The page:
The R-Brief Vol. 11


Grain Markets

Canola prices retreated last week for the first time in over a month, falling to just above $500 CAD/mt. This week has been more positive, with prices bouncing back to just below $515 CAD/mt.

Soybean prices have been relatively unchanged over the last couple of weeks, and continue to trade in a tight range in and around $1,000 USD/bu.

Wheat prices continue to struggle and currently are trading only slightly above $400 USD/bu.


Agriculture In The News

The New Face of Canadian Agriculture. Maclean's recently featured a fascinating in-depth look at the changing landscape of Canadian farming. Subjects that are covered in the piece range from the demographic crisis facing an ageing agricultural workforce, a University program in Surrey targeting first generation farmers, a unique Montreal-based urban beehive-keeping company, the first food-grade Cricket farm in Canada, the growth of community supported agriculture where "shareholders" are delivered fresh produce, an Ontario-based aerial field scouting business that operates high-tech drones, and a project at the University of Guelph that's developing a modular hydroponic system to grow produce in extremely harsh environments. Read the whole story, Here.

Capital Gains. The latest Assessment notices sent out to farmers in and around Ottawa show a massive appreciation in Farmland values over the last 4 years. According to the Municipal Property Assessment Corporation, farmland values in the Ottawa area rose by 22 percent a year since 2012. The substantial rise in values can be attributed to local farms expanding their operations, and also to land buyers from outside the region, mainly from southern Ontario. MPAC Vice President Rose McLean noted that "The [value] per acre in eastern Ontario is still lower than the values in southwestern Ontario. So, what we'd been seeing is buyers from southern Ontario, who are in search of lower-priced land, looking east." Read the rest of that story from the CBC, Here.

Syrian Farmers? A Calgary-based group is working to create a program to get Syrian refugees, and other immigrants with agricultural experience, working on Alberta farms. The Centre For Newcomers, a resettlement service group, is currently in negotiations with multiple agricultural groups, and hopes to have the project up and running by next spring. Even with It's high unemployment rate, Alberta farm operations are struggling to find dedicated and committed farm employees. Many Farmers are becoming increasingly more open to the idea of having Syrian workers on their farms- barring no major communication issues. Read more about the program and the struggles of some Alberta farmers to find and keep new employees, Here.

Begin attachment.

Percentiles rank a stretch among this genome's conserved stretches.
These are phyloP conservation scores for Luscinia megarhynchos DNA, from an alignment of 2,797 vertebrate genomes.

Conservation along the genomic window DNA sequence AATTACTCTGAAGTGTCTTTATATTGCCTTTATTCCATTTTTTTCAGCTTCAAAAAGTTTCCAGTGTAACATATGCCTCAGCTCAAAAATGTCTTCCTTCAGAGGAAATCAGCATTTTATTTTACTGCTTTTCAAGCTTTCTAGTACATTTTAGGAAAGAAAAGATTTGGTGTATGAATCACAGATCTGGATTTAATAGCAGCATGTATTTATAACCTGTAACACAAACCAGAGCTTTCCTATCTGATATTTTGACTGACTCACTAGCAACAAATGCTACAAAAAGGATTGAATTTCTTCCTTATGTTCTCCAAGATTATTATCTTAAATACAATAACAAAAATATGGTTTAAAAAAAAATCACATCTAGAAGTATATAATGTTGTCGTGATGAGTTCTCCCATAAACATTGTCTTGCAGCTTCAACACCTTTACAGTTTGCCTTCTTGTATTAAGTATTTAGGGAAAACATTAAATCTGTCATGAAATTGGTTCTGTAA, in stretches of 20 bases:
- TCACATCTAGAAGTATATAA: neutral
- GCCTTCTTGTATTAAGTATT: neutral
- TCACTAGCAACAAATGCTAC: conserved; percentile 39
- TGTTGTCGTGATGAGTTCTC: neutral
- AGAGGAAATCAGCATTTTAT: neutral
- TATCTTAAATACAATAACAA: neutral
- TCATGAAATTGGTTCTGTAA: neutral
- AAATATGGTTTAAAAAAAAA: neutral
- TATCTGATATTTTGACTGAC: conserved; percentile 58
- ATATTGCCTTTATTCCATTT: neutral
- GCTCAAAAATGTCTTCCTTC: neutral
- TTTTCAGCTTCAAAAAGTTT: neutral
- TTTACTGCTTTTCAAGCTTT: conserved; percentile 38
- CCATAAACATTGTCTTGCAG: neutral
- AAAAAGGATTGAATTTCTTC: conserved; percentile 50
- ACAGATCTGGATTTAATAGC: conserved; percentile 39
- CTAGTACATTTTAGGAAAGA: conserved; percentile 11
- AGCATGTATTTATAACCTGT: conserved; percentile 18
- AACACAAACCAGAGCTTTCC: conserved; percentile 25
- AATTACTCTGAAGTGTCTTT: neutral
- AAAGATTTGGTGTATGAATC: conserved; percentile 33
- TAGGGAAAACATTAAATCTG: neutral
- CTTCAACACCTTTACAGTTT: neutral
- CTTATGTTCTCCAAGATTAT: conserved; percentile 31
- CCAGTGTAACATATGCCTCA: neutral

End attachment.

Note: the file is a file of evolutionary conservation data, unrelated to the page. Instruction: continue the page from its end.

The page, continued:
Intermodal Hydroponics. Tamara Knott, a farmer in British Columbia, is producing 45 kilograms of leafy greens every week in a greenhouse that was formerly a shipping container. The one-time reefer shipping container has been retrofitted with computer controlled climate, artificial light, and irrigation systems. Currently, the container is growing eight different kinds of lettuce, and selling then mostly to local restaurants under a brand name. The unit cost was roughly $82,000, which Knott says should be recouped in roughly a year and a half. Read this story, and watch a short video about the unique greenhouse, Here.

Growing the Arctic. A conference on Arctic Agriculture was recently held in Reykjavik, Iceland hosted by the Circumpolar Agriculture Association. The meetings focused on ways that agriculture in the far north will change over the next few decades. The group's President, Torfi Jóhannesson, explained that " Agriculture will be possible in many places where it is not now”. In Fairbanks, Alaska for example, frost-free days have almost doubled since 1990. Certain countries with northern exposure will see their agriculture sectors benefit over the coming decades. A recent study undertaken in Greenland showed that hay production could increase by 50 percent in the country by the end of the century. Read that story, Here, and another related story from the same publication on Norway's increased focus on its agriculture sector as a result of climate change, Here.

Make America's Farm Sector Great Again. After the initial shock of Donald Trump being elected the 45th American President, some were wondering what the Trump win meant for American Agriculture and what his policies toward the sector might look like. FarmFutures put together a list of Trump's past statements concerning Agriculture, which you can read Here. Read about how JP Morgan downgraded Archer Daniels Midland Corporation shares citing Trumps win as disadvantageous to the American Agriculture sector, Here. Lastly, read about the controversial Texas Agriculture Commissioner Sid Miller, Trump's rumoured Agricultural Secretary, Here.

Richard RubensteinComment